The High Court of Delhi, in two recent cases, Puja Dubey vs. Union of India and Ors, (in July, 2016) (“Puja Dubey Case”) and A. K. Singh vs. Union of India and Ors., (in December, 2015) (“Singh Case”) was faced with the question of proportionality of punishment. While the Puja Dubey case is not a case of sexual harassment, in the Singh case, a lady constable complained on 31.12.2009 that Singh tried to forcibly enter the complainant’s room on 26.12.2009 and made indecent remarks which amounted to sexual harassment. On filing the said complaint, the disciplinary authority ordered an enquiry to be conducted.
The enquiry officer concluded that Singh did misbehave with the complainant and imposed a penalty of withholding of one increment for one year without cumulative effect. Thereafter, the superior authority i.e. the Deputy Inspector General issued a suo motu show cause notice stating that the penalty was too lenient and proposed a graver penalty of reduction of pay by three stages followed by postponing all future increments of pay after the expiry of three years. Singh approached the Delhi High Court and argued that the imposition of graver penalty was unwarranted and withholding of increment for 3 years amounted for arbitrary punishment. It was also argued that the complainant was in the habit of leveling allegations and took advantage of being a widow and Singh had an unblemished record of service.
The question before the Delhi High Court was whether imposition of penalty by reduction of pay and withholding of increment cumulatively for three years for alleged misconduct is an arbitrary punishment. The Delhi High Court held that the imposition of graver punishment is not disproportionate and stated that:
‘This Court is conscious of the fact that proportionality is an important and at times crucial element, which is considered in the judicial review to prevent excessive punishment. However, at the same time, when the petitioner’s misconduct of the type alleged in this case is established, the application of proportionality requires also that the penalty not be rendered either a formality or a mockery. Negligible punishments will strike at the efficacy of the misconduct, which has been established after Vishakha’s case (supra). Proportionality must also take in a ‘adequacy’ and public interest element. The penalty in a sense is not merely as one imposed by the employer on the employee because the former feels such behaviour strikes at discipline, but also one which assures generally the public and especially the female members of the service of force in particular that such behaviour is outlawed and not tolerated in the work place. In that sense, this species of misconduct stands on a different footing.’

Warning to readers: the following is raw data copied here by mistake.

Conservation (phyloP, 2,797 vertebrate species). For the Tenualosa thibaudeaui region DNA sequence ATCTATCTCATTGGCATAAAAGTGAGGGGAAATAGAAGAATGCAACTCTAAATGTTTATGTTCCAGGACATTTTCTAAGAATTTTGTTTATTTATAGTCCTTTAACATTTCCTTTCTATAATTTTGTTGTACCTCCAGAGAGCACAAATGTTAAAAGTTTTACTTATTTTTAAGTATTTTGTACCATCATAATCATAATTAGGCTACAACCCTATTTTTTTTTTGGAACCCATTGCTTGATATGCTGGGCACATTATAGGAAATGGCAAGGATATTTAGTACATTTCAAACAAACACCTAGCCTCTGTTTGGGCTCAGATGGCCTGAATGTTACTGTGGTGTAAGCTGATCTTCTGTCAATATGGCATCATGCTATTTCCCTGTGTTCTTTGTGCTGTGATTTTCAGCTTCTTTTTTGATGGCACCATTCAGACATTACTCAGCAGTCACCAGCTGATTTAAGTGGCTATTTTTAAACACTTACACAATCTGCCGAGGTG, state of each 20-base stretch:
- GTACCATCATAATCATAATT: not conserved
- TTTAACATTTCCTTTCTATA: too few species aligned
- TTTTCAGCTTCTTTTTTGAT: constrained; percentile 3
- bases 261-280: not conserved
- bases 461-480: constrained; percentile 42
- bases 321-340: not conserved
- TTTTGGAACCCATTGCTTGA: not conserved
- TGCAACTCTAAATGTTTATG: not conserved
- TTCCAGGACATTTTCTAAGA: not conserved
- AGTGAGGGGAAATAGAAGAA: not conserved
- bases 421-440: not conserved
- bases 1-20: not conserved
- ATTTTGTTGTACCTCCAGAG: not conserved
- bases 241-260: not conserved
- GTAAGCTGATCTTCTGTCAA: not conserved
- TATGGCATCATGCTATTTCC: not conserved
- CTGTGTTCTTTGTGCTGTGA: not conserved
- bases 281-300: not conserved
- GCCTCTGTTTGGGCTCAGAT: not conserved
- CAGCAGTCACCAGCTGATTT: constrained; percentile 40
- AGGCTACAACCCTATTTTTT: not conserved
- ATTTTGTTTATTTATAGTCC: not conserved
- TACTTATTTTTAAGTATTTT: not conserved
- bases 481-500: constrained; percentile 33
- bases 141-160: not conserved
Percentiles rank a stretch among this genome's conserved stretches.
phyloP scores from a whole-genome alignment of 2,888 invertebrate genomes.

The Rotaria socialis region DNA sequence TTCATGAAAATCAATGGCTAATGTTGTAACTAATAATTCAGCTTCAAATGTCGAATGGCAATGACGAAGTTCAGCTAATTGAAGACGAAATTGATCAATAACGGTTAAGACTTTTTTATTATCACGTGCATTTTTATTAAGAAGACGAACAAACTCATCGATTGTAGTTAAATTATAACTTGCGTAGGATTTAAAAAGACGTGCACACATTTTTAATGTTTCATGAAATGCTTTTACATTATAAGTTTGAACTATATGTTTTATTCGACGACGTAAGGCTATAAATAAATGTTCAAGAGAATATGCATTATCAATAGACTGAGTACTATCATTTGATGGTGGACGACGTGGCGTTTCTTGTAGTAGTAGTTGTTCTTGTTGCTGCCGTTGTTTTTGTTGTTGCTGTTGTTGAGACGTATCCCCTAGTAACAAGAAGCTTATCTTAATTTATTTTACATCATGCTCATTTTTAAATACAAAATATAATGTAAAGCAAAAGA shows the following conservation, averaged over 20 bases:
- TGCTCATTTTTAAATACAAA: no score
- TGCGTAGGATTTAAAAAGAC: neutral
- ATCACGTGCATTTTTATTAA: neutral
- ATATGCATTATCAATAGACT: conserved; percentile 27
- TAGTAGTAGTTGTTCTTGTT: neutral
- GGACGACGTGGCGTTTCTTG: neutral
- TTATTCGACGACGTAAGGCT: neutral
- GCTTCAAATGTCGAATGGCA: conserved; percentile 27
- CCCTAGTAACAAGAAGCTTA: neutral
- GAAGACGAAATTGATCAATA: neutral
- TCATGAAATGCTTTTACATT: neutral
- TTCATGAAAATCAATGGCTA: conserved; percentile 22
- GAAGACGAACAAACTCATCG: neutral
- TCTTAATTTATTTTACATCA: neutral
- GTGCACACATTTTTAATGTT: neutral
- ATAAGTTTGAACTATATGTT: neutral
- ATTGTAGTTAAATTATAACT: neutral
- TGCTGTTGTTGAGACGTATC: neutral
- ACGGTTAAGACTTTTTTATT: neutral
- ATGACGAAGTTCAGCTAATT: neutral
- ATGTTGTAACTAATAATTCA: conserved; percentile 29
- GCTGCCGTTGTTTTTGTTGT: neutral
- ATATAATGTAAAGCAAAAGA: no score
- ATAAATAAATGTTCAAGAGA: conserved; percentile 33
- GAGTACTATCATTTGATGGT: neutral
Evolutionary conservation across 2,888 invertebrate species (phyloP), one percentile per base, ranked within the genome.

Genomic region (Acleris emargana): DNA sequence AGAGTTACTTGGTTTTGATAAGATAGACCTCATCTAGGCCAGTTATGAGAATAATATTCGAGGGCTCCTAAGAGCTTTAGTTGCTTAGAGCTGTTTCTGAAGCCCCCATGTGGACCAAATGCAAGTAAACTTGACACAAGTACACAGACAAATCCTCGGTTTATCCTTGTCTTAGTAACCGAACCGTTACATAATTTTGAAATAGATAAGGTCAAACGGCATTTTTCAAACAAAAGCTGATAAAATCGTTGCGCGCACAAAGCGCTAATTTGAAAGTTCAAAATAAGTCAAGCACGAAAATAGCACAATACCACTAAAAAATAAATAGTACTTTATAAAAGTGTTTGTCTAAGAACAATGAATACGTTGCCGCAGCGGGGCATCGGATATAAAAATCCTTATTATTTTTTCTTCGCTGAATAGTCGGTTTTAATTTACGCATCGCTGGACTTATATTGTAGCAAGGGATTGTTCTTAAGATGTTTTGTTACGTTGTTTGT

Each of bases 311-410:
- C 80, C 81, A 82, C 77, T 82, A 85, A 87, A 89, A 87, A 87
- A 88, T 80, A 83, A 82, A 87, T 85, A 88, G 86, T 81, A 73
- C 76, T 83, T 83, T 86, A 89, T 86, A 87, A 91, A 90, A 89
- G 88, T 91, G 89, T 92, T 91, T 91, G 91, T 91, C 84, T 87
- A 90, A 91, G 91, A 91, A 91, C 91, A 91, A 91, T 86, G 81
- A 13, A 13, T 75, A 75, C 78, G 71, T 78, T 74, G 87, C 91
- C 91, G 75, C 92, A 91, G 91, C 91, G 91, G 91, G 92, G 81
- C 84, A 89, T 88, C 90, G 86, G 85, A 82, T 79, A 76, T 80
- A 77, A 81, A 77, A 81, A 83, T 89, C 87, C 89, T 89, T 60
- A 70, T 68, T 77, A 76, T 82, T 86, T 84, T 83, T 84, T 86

In coming to this conclusion, the Court relied on several case laws, both Indian and international:
It noted observations made in Samridhi Devi vs. Union of India, 125 (2005) DLT 284, that Vishaka vs. State of Rajasthan (1997 (6) SCC 241) and its subsequent application, by the Supreme Court, in the Apparel Export Promotion case (1999 I LLJ 962 (SC)), were aimed at ensuring a workplace safe from sexual harassment, and protection of female employees from hostile circumstances in employment, on that account. The elaborate guidelines, evolved and put in place were a sequel to the court’s declaration of law that such gender based unacceptable behavior had to be outlawed, and were contrary to Articles 15 (1) and 21 of the Constitution of India.